My family's Irish heritage is no less confusing than the Scottish. Again, we have two options. Why? Because there are two bunches of Kennedys running around Ireland. In the south there are Kennedys centered around the ancient Kingdom of Ormond (later a peerage), in the region of Munster. But a second group of Kennedys can be found in the north, in Ulster. These are Scotch-Irish decedents of plantation settlers, related to the Clan Kennedy of Scotland. If I had to pick between them, I'd guess our family is from the Ulster bunch (since the Kennedys are found in a Protestant branch of the family, though I know nothing of their own religion). But that's a bit of a problem, since a fair number of regiments have come out of Ulster. One approach would be to look to Clan Kennedy's Scottish roots; where do they come from? Ayrshire. Which is undoubtedly the traditional recruiting ground for the Royal Scots Fusiliers. Not surprisingly, the Royal Scots Fusiliers have been amalgamated with the Highland Light Infantry and now form the 2nd Battalion of the Royal Regiment of Scotland. But there is more than one way to skin a cat. While Ulster is cluttered with a history of regiments, southern Ireland has comparatively few. The area that was once the ancient Kingdom of Ormond was the recruiting ground for the Royal Irish Regiment, raised in 1684. Sadly, in 1922 the regiment was disbanded. Not amalgamated, but disbanded outright. Had I been the British, I would have pressed hard for its amalgamation with an Ulster regiment, thereby preserving its legacy (and also continuing to exercise a symbolic hegemony over the south). But the Irish were wise to such possibilities and the Anglo-Irish Treaty stipulated the disbandment of all regiments with traditional recruiting grounds in the south. (Today the 1st Southern Brigade is heir to the Royal Irish Regiment's traditional territory, but not its legacy. The modern Irish Army has no infantry regiments.) Finally, it is worth noting that the modern Royal Irish Regiment (pictured above left), an air assault unit created in 1992, amalgamated a whole bunch of historic Ulster regiments. So why choose between them, when they've all been merged now anyway?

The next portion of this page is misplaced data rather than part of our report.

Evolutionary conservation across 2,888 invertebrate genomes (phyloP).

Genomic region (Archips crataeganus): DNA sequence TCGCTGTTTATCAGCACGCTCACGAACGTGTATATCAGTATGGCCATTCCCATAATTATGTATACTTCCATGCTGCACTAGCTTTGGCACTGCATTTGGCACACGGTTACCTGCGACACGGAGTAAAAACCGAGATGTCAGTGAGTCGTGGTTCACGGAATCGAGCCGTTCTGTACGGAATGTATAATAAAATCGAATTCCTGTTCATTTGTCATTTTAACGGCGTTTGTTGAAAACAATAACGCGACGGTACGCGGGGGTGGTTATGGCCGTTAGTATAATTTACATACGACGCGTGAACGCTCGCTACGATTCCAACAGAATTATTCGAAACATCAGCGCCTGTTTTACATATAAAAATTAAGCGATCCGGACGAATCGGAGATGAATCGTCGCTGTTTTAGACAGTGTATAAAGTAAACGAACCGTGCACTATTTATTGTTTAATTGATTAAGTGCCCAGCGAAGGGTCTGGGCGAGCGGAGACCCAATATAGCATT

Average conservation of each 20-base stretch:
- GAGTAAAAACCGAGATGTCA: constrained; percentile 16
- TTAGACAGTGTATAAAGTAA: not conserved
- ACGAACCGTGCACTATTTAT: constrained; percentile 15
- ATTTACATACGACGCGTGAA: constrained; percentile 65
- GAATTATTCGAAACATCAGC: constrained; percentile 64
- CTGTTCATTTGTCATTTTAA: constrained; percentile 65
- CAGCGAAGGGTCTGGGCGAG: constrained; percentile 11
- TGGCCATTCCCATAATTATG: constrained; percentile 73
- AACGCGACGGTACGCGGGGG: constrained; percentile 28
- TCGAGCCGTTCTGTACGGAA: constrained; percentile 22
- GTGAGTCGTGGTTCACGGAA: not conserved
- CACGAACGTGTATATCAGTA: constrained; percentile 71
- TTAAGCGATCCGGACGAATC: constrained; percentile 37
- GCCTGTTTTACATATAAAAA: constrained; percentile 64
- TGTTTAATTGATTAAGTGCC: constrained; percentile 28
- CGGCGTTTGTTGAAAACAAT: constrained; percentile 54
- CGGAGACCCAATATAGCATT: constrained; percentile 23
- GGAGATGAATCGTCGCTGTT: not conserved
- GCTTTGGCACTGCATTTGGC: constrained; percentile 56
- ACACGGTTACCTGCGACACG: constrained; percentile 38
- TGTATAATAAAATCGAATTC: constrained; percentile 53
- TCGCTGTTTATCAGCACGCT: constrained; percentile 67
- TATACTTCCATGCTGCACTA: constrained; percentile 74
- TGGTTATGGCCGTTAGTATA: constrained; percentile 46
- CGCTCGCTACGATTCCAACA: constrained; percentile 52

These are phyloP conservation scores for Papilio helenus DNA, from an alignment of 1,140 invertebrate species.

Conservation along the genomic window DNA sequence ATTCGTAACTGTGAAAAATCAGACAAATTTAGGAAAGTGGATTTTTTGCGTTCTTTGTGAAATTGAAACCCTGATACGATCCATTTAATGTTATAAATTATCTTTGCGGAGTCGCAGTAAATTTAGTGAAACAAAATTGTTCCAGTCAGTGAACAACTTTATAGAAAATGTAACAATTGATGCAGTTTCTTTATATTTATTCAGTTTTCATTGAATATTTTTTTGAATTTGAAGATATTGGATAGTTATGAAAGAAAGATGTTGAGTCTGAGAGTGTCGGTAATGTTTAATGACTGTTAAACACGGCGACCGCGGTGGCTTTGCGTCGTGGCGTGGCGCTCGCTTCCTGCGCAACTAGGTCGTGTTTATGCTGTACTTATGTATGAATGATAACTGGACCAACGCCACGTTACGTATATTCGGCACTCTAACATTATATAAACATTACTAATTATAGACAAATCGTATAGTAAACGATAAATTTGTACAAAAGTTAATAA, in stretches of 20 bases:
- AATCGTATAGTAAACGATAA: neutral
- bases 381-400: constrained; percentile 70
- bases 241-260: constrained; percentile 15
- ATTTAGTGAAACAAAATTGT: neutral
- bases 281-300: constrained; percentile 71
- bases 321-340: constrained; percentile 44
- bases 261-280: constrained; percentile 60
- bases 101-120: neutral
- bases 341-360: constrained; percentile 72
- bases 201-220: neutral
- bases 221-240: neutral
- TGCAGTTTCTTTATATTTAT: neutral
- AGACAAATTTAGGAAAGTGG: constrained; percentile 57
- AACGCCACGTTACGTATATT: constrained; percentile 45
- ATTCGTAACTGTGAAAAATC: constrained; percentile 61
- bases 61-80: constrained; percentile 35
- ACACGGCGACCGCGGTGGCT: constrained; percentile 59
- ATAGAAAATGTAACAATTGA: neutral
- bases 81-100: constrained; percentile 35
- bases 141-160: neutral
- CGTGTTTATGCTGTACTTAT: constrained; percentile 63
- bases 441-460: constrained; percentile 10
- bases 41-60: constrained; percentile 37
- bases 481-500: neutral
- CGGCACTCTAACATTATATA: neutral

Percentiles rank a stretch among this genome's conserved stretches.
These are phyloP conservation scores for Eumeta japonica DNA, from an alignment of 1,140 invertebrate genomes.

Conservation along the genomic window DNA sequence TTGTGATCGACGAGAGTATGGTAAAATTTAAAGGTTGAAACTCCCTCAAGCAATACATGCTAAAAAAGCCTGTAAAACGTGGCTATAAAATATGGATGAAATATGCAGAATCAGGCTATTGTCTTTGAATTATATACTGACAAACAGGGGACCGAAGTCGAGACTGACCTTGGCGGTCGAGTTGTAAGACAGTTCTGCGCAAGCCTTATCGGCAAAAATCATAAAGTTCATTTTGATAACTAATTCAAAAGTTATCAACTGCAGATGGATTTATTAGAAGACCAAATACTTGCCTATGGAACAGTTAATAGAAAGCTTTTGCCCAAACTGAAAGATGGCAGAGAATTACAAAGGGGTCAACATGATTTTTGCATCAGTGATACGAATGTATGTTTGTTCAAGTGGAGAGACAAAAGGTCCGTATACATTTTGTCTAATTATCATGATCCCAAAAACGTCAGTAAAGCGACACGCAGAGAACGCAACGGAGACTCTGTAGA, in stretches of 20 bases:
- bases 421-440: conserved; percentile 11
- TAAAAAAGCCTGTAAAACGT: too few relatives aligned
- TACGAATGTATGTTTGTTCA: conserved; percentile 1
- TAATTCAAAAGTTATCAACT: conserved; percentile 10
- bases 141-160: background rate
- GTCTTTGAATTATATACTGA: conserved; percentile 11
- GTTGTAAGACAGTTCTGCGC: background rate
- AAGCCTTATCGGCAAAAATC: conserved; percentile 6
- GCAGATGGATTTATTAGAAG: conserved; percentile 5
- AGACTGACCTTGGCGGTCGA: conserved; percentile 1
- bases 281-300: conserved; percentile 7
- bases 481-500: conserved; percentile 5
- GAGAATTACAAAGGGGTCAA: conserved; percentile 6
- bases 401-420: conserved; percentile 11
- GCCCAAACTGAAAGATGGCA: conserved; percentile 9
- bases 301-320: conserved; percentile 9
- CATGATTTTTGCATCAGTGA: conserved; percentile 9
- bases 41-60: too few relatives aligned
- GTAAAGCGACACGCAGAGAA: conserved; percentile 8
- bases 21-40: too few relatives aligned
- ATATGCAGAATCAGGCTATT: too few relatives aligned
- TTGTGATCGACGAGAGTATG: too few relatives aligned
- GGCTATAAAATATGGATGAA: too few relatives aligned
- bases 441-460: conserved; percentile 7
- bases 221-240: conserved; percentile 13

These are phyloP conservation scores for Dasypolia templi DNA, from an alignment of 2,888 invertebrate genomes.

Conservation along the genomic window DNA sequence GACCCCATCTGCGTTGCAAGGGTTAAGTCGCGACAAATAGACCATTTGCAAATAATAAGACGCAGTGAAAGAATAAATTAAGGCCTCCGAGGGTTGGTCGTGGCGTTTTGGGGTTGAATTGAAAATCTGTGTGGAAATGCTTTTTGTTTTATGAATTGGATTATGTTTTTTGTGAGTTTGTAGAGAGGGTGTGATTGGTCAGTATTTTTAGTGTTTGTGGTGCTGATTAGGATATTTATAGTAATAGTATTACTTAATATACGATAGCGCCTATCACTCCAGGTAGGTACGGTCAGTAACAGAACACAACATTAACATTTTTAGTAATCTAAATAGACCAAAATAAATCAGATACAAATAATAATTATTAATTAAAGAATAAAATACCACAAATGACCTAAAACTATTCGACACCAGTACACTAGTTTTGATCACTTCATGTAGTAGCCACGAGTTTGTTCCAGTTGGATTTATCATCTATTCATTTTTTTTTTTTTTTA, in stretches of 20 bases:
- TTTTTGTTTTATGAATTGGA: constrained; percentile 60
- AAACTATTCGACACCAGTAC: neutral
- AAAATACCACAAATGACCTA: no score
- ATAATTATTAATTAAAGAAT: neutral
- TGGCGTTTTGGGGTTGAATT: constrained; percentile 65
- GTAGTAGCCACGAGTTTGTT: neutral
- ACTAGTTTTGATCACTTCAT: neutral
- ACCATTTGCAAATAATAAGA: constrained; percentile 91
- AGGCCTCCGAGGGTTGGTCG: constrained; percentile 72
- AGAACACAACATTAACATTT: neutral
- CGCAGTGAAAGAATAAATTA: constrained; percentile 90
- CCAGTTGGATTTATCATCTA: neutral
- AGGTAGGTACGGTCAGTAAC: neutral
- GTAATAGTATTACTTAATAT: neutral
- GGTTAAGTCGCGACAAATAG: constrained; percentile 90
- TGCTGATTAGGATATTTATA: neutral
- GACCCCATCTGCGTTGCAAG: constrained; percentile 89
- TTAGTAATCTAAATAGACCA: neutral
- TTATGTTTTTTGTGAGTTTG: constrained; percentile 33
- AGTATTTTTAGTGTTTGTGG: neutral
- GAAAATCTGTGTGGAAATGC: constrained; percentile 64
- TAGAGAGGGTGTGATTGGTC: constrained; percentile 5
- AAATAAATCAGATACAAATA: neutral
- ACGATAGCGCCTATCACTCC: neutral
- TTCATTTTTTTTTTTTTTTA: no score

Two other veins of thought deserve mention. Being of German extraction, I have a special fondness for the King's German Legion, an outfit formed by German expatriates to fight against Napoleon. That the unit was a "legion", a mixed force of infantry (including two battalions of light infantry), cavalry (both hussars and dragoons), artillery and engineers, only makes them that much more nifty, as does their presence at both the Peninsular Campaign and Waterloo. (Pictured right, you can see a regular infantryman in red, a light infantryman in green, and a hussar in blue.) Alas, the unit was disbanded in 1816 and has no real heirs (though a few bits and pieces apparently found their way into the Imperial German Army).
The other unit that captures my attention is the King's Royal Rifle Corps. Originally raised in the American colonies in 1756 as the Royal Americans, the unit's first officers were mostly German and Swiss. Its purpose was to lend some forest fighting skills to the British forces then fighting the French in North America. The unit came into its own as the King's Royal Rifle Corps during the Napoleonic war, when it followed the Rifle Brigade and adopted the more accurate Baker rifles and the famous "Rifle green" uniforms. After the Napoleonic Wars they fought pretty much everywhere in the Empire and in both World Wars. After World War II a series of mergers began which culminated in the 2007 creation of a single regiment of light infantry, The Rifles. You've got to admit, the Rifles have some neat uniforms, with the Croix de Guerre worn as an arm badge (inherited from the Devonshire Regiment) and a badge on the back of their cap (inherited from the Gloucestershire Regiment), symbolic of fierce fighting at the Battle of Alexandria where the front and rear ranks of one regiment were simultaneously engaged. The Rifles (pictured above left, laying one of their own to rest), like the Royal Regiment of Scotland and the Royal Irish Regiment, continue to serve to the present day.
If this extended discussion has lefty you dizzy, allow me to recap.
King's Own Scottish Borderers
King's Royal Rifle Corps
Royal Regiment of Scotland
Royal Irish Regiment
Historical favorites (without modern heirs):
Royal Irish Regiment (pre 1922)
King's German Legion